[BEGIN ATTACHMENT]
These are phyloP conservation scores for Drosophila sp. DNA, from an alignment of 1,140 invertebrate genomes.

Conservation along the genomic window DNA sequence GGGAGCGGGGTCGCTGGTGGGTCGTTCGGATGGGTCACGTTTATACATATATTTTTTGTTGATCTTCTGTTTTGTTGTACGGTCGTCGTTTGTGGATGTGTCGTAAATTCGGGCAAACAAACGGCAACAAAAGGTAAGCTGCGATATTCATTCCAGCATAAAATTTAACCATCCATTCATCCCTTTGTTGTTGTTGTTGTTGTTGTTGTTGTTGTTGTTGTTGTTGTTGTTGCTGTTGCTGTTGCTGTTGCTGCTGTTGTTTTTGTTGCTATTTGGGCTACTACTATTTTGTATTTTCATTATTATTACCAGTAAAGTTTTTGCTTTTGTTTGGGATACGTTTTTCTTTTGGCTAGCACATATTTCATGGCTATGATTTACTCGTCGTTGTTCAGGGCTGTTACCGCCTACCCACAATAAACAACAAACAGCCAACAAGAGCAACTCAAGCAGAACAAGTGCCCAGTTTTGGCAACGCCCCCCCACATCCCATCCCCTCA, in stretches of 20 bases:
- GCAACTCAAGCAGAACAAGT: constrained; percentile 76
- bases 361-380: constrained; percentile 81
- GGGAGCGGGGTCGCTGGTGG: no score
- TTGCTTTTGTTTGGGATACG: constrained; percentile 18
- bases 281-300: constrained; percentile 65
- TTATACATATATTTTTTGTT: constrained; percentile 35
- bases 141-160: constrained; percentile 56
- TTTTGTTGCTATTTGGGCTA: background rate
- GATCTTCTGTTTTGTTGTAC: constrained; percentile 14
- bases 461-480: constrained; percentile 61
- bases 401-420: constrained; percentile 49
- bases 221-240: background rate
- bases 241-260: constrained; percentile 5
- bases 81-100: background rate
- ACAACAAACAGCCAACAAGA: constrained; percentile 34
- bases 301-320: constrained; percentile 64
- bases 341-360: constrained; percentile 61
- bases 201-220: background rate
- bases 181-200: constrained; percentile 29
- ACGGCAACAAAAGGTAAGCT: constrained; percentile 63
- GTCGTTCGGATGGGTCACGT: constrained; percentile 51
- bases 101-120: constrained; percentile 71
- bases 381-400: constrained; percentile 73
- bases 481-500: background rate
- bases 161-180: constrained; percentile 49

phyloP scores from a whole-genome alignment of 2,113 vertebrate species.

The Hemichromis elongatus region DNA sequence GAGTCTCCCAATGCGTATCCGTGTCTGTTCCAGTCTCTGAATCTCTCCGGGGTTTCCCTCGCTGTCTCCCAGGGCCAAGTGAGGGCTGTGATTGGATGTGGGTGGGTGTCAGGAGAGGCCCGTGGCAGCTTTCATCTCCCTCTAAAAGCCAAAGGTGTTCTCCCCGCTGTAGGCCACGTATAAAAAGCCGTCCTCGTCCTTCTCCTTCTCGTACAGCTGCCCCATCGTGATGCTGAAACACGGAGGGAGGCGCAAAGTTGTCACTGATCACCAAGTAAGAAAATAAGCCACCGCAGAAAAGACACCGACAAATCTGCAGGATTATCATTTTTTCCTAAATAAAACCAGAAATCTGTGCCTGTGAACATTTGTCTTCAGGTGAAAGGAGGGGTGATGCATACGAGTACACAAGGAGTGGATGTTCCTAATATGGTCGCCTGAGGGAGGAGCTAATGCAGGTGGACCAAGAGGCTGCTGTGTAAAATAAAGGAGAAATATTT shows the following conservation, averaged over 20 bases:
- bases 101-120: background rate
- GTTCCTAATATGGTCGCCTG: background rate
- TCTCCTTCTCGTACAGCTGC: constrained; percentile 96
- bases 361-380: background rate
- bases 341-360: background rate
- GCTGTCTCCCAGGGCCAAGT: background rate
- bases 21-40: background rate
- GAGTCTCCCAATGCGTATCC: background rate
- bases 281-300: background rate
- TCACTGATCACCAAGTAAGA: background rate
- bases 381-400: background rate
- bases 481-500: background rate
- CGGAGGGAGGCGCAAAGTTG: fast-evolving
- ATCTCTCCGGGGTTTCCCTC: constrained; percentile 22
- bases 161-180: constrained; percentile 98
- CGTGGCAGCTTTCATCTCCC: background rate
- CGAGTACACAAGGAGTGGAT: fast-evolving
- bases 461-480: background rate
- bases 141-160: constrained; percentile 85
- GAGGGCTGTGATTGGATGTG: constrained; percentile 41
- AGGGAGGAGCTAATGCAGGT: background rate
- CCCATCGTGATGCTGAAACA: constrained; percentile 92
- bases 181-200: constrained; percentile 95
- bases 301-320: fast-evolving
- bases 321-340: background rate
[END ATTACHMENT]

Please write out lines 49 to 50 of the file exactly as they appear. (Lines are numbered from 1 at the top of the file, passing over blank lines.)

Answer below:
- GAGGGCTGTGATTGGATGTG: constrained; percentile 41
- AGGGAGGAGCTAATGCAGGT: background rate